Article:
The Real Hyde Park

You know when you live in a certain area, and that area is known for a specific place or thing but you’ve never experienced those things for yourself? It would be like living in King of Prussia and never shopping at the mall.  Zack lived in State College for eight semesters and one summer session and never once went to the Creamery. Blasphemy, I know.

Saturday night we hung out with our new friend Nick, who took us to two bars I’d never been to, all within a block and a half of our house. First, TC’s. A bar where guys sit outside, parked in a circle of fenced-in chairs. A bar that kind of looks like a rest stop. A bar where you can get $1 well vodka drinks, from 10 a.m. to 10 p.m. EVERYDAY. A bar where there are scheduled drag shows four nights a week.

We heard clapping coming from inside and rushed into the doorway. It was like everything I had learned in WMST 250 (Sexual Identity Through the Lifespan) had come straight off the Powerpoints and breathed itself into life. The room was comprised of mostly two types of people. Straight women (bachelorette party) and transwomen (some single, some with dates), with the occasional sprinkle of a man. It’s not like I’ve never seen a drag queen or been in a gay bar before. I’ve spent time in Provincetown, Massachusetts, almost every summer since I was born and I did live in Manhattan for a short period of my life. This was different though. The show was small scale, in an intimate setting. There was no cover.

The queens came down from the stage and walked around the audience, lip-syncing to Pink,  Tina Turner and Destiny’s Child. At one point I asked no one, “Is this Beyonce?” The host heard me and replied into the microphone, “Yes honey, yes it is.” I saw one bridesmaid say to the bride, “Oh my god, I’m having so much fun!” as she slipped a dollar bill into the hand of “Ashley Houston”, who knew every breath, sigh and stammer of lady Madonna herself.  Nick, Zack and I were the only people dancing. $1 vodka specials? That’s like…that’s like college, dude.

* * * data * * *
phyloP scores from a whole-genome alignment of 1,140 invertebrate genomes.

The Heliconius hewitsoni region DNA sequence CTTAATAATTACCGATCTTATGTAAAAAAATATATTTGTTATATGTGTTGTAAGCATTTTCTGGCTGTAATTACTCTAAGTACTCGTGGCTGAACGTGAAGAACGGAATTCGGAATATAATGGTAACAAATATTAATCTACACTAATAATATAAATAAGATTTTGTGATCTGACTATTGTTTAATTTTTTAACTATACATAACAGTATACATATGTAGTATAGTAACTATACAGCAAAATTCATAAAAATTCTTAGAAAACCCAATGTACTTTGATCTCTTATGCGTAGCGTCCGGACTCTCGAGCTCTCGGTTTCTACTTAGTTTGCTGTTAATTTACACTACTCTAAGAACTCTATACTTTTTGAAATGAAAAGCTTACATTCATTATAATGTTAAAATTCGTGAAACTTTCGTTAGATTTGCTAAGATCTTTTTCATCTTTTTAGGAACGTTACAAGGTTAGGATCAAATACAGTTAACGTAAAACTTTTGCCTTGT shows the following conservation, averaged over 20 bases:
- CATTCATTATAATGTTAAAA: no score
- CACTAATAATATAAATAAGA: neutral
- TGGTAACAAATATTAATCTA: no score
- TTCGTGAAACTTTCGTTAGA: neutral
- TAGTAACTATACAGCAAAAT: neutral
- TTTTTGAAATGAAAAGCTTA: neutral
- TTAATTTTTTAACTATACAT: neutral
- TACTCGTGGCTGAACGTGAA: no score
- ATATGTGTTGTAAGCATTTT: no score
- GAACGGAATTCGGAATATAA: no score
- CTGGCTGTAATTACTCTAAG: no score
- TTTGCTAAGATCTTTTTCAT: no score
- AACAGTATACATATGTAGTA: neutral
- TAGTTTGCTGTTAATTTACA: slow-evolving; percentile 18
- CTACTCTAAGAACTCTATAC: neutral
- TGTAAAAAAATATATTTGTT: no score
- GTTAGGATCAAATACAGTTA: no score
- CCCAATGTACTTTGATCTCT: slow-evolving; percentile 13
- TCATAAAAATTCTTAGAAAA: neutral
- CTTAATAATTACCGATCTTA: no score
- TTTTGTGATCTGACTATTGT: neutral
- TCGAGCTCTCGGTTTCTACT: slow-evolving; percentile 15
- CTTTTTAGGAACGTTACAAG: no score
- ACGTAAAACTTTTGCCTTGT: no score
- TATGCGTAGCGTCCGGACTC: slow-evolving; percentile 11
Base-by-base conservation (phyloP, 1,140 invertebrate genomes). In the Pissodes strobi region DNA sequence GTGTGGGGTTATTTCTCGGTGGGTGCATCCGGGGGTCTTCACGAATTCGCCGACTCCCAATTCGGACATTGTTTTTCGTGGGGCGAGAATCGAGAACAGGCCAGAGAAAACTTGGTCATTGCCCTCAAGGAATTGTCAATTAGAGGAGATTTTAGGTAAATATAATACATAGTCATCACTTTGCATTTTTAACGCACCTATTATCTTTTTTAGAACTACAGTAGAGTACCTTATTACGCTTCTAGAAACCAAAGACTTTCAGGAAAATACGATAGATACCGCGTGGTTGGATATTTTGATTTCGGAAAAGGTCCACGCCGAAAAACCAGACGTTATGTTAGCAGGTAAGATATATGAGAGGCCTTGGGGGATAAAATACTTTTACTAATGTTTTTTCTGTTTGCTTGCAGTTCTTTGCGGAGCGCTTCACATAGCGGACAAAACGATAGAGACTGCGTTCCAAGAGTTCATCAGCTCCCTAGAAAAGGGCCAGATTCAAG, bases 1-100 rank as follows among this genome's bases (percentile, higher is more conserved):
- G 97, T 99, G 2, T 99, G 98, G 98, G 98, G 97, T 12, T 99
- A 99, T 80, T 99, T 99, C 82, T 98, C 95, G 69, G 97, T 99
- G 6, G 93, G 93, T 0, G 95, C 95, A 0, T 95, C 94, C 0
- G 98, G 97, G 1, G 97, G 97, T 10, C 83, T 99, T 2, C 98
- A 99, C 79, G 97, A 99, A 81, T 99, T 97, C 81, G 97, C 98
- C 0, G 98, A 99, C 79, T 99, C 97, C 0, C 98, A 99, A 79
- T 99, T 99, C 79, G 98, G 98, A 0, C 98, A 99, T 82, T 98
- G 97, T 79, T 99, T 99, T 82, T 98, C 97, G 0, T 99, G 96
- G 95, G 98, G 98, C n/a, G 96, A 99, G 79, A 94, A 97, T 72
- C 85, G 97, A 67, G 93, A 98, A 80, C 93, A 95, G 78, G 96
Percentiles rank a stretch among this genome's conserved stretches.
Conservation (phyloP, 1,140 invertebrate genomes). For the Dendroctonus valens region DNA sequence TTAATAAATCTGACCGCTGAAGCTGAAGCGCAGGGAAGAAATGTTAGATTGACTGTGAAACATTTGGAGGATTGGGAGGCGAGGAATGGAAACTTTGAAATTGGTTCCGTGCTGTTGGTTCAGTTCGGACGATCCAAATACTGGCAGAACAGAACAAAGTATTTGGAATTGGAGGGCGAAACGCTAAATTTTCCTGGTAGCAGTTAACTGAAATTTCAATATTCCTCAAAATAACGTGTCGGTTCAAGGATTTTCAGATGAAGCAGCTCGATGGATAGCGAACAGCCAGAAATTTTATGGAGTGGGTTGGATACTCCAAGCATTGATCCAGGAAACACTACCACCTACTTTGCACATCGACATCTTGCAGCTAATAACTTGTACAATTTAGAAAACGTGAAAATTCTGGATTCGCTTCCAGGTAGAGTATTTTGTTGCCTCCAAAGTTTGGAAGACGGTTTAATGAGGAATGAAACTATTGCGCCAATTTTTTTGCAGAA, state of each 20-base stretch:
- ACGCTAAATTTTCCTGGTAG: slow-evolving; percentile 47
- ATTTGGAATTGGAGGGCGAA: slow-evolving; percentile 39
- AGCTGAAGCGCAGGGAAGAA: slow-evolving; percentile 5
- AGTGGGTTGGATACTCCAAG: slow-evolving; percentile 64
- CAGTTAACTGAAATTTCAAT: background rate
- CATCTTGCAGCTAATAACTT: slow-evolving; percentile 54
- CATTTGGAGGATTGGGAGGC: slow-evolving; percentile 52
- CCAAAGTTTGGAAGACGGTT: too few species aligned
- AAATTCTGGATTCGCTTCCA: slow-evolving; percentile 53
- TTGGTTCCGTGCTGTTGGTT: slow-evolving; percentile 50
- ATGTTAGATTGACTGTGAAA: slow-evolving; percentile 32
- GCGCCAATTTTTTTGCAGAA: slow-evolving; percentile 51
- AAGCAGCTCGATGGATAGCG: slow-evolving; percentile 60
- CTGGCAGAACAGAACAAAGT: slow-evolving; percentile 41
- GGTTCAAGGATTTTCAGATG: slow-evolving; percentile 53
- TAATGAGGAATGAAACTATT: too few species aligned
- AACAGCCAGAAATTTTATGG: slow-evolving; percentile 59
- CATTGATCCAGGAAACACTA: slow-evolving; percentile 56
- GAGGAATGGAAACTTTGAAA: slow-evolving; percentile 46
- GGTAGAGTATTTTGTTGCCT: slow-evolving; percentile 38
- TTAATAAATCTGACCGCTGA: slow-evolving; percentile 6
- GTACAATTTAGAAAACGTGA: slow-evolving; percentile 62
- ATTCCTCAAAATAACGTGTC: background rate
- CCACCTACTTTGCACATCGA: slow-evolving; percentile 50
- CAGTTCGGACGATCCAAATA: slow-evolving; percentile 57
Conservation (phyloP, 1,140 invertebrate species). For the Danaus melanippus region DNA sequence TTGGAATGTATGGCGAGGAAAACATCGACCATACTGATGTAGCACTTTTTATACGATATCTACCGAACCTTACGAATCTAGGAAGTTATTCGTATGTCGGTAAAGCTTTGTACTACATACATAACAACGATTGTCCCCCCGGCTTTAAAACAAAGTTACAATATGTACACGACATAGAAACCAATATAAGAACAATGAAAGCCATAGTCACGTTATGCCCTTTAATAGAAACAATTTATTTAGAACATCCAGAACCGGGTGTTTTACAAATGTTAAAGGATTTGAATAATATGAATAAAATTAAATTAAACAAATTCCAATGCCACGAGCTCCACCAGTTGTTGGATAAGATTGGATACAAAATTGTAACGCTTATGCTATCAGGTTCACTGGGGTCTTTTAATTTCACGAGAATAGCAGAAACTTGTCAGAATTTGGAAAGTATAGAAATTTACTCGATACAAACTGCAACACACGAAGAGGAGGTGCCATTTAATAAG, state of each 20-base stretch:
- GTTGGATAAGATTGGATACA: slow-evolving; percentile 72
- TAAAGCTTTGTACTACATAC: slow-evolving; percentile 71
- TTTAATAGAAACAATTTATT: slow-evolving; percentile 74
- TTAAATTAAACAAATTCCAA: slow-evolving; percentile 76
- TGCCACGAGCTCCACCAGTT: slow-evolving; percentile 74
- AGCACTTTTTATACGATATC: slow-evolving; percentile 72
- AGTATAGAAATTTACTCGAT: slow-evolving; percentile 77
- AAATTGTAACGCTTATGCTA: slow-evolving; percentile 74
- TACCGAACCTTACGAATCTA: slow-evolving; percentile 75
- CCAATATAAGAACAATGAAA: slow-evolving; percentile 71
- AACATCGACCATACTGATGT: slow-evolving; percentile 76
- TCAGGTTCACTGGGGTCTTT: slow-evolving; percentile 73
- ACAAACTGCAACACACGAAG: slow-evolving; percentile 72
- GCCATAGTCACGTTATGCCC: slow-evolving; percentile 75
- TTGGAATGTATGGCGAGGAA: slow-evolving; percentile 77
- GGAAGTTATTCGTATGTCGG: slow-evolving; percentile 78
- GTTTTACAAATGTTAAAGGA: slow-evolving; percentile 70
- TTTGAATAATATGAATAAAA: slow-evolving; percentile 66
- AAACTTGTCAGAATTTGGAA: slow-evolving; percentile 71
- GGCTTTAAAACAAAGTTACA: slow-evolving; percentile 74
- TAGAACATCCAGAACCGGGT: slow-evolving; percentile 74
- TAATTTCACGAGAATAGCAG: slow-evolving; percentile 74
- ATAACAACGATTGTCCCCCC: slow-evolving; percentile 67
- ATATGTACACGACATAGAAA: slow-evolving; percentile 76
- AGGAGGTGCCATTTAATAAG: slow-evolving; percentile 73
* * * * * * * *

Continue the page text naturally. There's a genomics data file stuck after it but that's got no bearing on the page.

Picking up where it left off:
I saw one transwoman eyeing up Zack. I looked at her.

“What, bitch?”

No, just kidding. I looked at her, then looked at Zack again.

“Is he your boyfriend?” She asked.

“Yes, he is,” I said.

“He’s real cute.”

“Thank you.”

“Y’all make a gorgeous couple.”

And with that, we took the party to the Ripcord, the leather bar next to our apartment. I’m not exaggerating when I saw it’s next to our apartment. We share a parking lot. The only thing dividing our yards is a wooden fence.

I got ID’d for the second time since arriving in Houston. We walked past the dark and mysterious indoor bar, through the movie-watching room (no kidding) and onto the back patio, where there were men of all shapes, sizes and age (some dressed in nothing but two strips of leather). Nick introduced us to some people he knew, and I immediately got the twice-over from the only two women in the bar, who were from an organization called the National Leather Association.

One of the girls pulled me started giving me the shtick about the history, or rather herstory (shades of WMST 250) of leather. “It started getting popular around World War II…”

I nodded along. Fascinating. Another woman told me how nice it was to see another female at the Ripcord, then went on to ask me if I’ve ever had an interest in bondage. She started listing the pros of leather in the bedroom and its place in a healthy sexual relationship. The assless-chapped man behind the bar looked at me and shook his head. I was wearing grey skinny jeans, a black tank top and gold hoops. I thought I looked cool, but apparently not cool. Can’t please everyone, I suppose.

To  be honest, I was under the impression that a leather bar in Texas meant gruff, scary men bearing lots of skin and guns. That wasn’t the case at all. All the people I met were fun and friendly. One even guarded the door when I went to the bathroom. There was no lock.

Next time we’re in State College I’m taking Zack for ice cream.

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